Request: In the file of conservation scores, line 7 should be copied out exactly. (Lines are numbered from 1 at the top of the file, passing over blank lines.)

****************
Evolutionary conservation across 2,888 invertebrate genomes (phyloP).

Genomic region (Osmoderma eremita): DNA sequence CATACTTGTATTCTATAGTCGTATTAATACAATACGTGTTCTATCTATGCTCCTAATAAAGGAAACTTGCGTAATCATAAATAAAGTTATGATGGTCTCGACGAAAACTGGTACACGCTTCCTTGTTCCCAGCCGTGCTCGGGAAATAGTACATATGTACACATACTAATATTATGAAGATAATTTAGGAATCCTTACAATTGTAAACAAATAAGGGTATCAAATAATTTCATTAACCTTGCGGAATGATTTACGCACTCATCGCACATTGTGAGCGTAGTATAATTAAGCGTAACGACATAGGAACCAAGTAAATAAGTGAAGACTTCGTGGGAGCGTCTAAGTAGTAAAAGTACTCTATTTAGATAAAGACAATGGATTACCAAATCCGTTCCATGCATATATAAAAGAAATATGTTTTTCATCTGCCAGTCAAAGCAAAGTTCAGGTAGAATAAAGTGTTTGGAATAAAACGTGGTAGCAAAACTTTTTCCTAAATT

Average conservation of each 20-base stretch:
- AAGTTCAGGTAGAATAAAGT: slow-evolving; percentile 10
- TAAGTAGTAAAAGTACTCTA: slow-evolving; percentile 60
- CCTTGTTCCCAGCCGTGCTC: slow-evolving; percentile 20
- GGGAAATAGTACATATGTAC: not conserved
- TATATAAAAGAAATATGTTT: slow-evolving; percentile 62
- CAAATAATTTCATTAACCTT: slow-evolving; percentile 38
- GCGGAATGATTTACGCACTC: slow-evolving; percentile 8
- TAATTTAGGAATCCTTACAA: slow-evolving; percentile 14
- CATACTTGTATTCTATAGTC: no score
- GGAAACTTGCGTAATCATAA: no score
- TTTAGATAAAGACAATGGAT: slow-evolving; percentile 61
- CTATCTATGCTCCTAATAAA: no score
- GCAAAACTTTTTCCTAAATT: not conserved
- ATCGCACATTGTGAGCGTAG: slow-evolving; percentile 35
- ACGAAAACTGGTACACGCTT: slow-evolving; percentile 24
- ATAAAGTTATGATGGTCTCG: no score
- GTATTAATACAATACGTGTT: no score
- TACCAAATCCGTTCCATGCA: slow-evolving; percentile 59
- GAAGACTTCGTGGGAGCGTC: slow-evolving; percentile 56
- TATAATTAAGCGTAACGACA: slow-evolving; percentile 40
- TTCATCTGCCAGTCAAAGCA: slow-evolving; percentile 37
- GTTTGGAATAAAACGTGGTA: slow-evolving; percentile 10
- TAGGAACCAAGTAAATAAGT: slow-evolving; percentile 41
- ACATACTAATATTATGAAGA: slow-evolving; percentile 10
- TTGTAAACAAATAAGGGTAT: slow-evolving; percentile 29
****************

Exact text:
- GGGAAATAGTACATATGTAC: not conserved